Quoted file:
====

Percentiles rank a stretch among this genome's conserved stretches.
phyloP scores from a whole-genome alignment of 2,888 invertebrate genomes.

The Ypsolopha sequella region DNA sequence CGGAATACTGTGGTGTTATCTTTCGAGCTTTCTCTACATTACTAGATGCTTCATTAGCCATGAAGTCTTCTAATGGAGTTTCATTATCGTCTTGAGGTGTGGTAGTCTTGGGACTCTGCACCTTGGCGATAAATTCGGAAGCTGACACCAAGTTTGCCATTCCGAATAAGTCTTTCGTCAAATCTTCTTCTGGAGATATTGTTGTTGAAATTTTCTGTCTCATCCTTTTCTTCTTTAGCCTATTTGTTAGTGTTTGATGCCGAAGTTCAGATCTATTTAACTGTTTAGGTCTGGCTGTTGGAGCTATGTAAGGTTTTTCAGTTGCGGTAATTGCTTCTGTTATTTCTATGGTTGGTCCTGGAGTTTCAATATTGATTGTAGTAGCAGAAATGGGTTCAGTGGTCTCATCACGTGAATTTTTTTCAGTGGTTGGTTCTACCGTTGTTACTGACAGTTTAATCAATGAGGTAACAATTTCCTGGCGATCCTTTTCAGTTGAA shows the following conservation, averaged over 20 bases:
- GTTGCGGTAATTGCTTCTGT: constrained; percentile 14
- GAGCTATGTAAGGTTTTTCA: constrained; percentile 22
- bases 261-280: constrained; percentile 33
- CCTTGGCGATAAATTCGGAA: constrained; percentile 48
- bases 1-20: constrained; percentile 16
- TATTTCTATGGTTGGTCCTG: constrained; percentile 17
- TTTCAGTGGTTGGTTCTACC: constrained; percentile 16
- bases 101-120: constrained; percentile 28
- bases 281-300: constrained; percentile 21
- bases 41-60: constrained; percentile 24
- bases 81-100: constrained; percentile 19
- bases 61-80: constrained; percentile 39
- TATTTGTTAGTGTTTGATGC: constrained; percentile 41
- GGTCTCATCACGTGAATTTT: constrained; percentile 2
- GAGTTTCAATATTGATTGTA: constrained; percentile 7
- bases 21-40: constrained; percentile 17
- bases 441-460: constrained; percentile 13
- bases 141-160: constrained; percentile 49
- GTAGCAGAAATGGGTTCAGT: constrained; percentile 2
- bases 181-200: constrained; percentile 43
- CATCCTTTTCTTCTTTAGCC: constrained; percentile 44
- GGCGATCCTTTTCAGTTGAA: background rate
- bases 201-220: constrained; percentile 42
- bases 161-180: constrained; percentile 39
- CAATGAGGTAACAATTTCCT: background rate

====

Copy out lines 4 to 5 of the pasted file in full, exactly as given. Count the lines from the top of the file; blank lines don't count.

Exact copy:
- GTTGCGGTAATTGCTTCTGT: constrained; percentile 14
- GAGCTATGTAAGGTTTTTCA: constrained; percentile 22